scrape-meta

    0.1.4 • Public • Published

    ScrapeMeta

    A library to easily scrape metadata from an article on the web using Open Graph metadata, regular HTML metadata, and series of fallbacks. Following a few principles:

    • Have a high accuracy for online articles by default.
    • Be usable on the server and in the browser.
    • Make it simple to add new rules or override existing ones.
    • Don't restrict rules to CSS selectors or text accessors.

    Table of Contents

    Example

    Using ScrapeMeta, this metadata...

    {
      "favicon": "https://assets.bwbx.io/business/public/images/favicons/favicon-16x16-cc2a6c3317.png"
      "author": "Ellen Huet",
      "date": "2016-05-24T18:00:03.894Z",
      "description": "The HR startups go to war.",
      "image": "https://assets.bwbx.io/images/users/iqjWHBFdfxIU/ioh_yWEn8gHo/v1/-1x-1.jpg",
      "publisher": "Bloomberg.com",
      "title": "As Zenefits Stumbles, Gusto Goes Head-On by Selling Insurance",
      "url": "http://www.bloomberg.com/news/articles/2016-05-24/as-zenefits-stumbles-gusto-goes-head-on-by-selling-insurance"
    }
    

    ...would be scraped from this article...

    Metadata

    Here is a list of the metadata that Metascraper collects by default:

    • favicon — eg. https://example.com/icon.ico
      The favicon of the web. It will default to the highest resolution possible.

    • author — eg. Noah Kulwin
      A human-readable representation of the author's name.

    • date — eg. 2016-05-27T00:00:00.000Z
      An ISO 8601 representation of the date the article was published.

    • description — eg. Venture capitalists are raising money at the fastest rate...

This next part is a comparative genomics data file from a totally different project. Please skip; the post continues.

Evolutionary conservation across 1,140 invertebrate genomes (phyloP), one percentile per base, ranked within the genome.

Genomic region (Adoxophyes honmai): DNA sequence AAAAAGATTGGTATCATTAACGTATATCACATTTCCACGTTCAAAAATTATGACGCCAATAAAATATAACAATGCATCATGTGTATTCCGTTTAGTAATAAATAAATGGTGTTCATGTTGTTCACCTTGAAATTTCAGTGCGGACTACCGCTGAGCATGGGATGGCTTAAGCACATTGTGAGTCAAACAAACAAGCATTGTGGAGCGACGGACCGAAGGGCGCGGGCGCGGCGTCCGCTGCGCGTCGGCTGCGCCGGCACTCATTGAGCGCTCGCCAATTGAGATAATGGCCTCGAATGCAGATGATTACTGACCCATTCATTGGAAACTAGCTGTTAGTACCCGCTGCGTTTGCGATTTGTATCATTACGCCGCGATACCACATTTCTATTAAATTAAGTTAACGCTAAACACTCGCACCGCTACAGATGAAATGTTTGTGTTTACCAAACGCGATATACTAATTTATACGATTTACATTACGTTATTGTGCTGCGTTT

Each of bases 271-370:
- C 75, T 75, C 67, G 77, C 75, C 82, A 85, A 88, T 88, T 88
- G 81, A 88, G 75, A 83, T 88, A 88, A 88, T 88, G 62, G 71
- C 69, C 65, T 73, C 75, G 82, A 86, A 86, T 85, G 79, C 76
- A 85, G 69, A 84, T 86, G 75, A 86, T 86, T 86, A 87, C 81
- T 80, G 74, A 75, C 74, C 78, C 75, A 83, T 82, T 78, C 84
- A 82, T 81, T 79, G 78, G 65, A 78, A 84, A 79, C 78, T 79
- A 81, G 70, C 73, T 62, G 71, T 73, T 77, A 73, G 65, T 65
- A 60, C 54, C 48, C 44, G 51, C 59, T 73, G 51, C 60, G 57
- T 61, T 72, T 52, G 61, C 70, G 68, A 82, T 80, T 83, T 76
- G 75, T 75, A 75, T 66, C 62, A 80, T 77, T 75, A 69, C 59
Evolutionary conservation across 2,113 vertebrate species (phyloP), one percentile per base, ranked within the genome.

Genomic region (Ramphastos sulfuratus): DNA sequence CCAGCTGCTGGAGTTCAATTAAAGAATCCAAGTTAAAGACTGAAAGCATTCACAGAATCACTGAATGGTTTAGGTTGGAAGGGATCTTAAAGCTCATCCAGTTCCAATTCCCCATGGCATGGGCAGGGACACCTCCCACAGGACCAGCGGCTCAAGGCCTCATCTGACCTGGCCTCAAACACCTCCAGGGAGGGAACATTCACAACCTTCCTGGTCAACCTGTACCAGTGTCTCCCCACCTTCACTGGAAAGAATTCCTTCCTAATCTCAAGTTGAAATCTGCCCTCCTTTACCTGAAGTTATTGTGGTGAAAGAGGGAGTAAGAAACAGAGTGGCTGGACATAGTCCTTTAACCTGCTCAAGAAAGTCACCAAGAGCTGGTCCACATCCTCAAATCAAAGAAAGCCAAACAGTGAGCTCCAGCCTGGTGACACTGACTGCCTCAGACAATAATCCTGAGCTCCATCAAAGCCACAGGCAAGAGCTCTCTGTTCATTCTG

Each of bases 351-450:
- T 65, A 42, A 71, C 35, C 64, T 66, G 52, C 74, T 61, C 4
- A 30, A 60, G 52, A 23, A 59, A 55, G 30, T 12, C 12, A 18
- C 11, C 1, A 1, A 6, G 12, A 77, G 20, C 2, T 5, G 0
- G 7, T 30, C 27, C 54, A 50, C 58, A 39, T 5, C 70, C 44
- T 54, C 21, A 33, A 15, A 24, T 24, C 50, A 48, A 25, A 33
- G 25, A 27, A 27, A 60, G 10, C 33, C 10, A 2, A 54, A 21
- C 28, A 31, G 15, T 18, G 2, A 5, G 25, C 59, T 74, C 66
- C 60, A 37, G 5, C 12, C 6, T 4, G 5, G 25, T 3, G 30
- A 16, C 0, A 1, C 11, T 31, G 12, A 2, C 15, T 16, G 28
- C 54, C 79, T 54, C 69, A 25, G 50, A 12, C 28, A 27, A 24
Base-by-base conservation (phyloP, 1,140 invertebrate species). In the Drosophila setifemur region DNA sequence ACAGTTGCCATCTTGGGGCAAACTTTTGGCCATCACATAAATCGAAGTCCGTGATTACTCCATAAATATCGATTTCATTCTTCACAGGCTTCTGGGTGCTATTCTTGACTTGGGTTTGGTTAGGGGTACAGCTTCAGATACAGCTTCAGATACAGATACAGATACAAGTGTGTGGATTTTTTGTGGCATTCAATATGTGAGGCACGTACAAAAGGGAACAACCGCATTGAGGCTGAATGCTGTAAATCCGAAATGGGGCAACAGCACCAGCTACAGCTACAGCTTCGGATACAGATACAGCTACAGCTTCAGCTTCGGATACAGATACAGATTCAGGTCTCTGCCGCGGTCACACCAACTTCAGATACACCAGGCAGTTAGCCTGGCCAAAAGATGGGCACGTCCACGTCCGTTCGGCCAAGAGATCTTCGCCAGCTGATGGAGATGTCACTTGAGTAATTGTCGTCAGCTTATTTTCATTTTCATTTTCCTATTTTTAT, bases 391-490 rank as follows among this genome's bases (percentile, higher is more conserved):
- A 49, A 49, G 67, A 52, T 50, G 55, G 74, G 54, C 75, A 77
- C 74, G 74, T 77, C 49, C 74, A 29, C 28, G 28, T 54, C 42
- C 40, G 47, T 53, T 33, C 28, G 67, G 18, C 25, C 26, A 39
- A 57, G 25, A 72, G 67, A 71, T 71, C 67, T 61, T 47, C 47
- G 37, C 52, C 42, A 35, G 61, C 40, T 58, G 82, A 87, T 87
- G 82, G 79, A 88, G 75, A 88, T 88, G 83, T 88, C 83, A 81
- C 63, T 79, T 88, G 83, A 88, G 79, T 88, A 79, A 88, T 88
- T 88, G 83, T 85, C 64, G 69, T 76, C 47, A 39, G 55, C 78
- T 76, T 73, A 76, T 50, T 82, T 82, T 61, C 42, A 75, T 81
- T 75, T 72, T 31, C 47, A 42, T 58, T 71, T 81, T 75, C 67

The publisher's chosen description of the article.

    • image — eg. https://assets.entrepreneur.com/content/3x2/1300/20160504155601-GettyImages-174457162.jpeg
      An image URL that best represents the article.

    • publisher — eg. Fast Company
      A human-readable representation of the publisher's name.

    • title — eg. Meet Wall Street's New A.I. Sheriffs
      The publisher's chosen title of the article.

    • url — eg. http://motherboard.vice.com/read/google-wins-trial-against-oracle-saves-9-billion
      The URL of the article.

    Comparison

    To give you an idea of how accurate Metascraper is, here is a comparison of similar libraries:

    Library metascraper html-metadata node-metainspector open-graph-scraper unfluff
    Correct 95.54% 74.56% 61.16% 66.52% 70.90%
    Incorrect 1.79% 1.79% 0.89% 6.70% 10.27%
    Missed 2.68% 23.67% 37.95% 26.34% 8.95%

    A big part of the reason for Metascraper's higher accuracy is that it relies on a series of fallbacks for each piece of metadata, instead of just looking for the most commonly-used, spec-compliant pieces of metadata, like Open Graph. Metascraper's default settings are targetted specifically at parsing online articles, which is why it's able to be more highly-tuned than the other libraries for that purpose.

    If you're interested in the breakdown by individual pieces of metadata, check out the full comparison summary, or dive into the raw result data for each library.